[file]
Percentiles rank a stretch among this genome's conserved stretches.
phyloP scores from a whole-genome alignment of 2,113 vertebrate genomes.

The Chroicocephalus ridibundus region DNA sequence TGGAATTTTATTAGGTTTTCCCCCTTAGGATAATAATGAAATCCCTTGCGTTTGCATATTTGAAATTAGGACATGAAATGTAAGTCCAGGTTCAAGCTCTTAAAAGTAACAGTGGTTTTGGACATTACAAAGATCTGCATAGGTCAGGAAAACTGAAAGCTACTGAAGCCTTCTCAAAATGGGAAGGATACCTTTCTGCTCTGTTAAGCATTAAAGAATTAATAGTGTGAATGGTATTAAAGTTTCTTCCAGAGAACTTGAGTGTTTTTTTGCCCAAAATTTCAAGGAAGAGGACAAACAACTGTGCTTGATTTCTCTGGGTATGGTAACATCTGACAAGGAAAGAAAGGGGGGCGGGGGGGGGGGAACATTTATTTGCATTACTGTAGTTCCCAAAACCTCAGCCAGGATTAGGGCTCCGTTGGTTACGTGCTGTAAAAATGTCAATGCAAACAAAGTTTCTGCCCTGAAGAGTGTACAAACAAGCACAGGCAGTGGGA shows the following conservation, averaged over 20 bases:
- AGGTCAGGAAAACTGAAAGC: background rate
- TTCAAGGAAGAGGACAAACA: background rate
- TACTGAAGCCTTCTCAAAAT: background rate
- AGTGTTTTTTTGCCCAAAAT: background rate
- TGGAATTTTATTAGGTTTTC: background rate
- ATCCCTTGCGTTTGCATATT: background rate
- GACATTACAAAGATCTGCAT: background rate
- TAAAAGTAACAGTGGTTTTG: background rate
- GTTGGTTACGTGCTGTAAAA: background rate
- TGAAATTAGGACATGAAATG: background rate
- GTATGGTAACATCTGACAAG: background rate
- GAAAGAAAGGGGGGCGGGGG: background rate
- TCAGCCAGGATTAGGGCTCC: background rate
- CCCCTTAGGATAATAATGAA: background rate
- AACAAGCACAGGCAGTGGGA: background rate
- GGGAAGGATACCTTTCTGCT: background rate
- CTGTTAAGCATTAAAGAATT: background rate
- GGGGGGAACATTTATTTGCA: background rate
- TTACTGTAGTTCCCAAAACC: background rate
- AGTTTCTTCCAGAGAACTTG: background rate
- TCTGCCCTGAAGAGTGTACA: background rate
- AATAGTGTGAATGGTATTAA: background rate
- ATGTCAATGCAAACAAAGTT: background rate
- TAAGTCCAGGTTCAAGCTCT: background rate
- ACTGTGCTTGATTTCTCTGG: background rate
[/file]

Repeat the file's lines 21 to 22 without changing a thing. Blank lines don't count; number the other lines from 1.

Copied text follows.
- GGGGGGAACATTTATTTGCA: background rate
- TTACTGTAGTTCCCAAAACC: background rate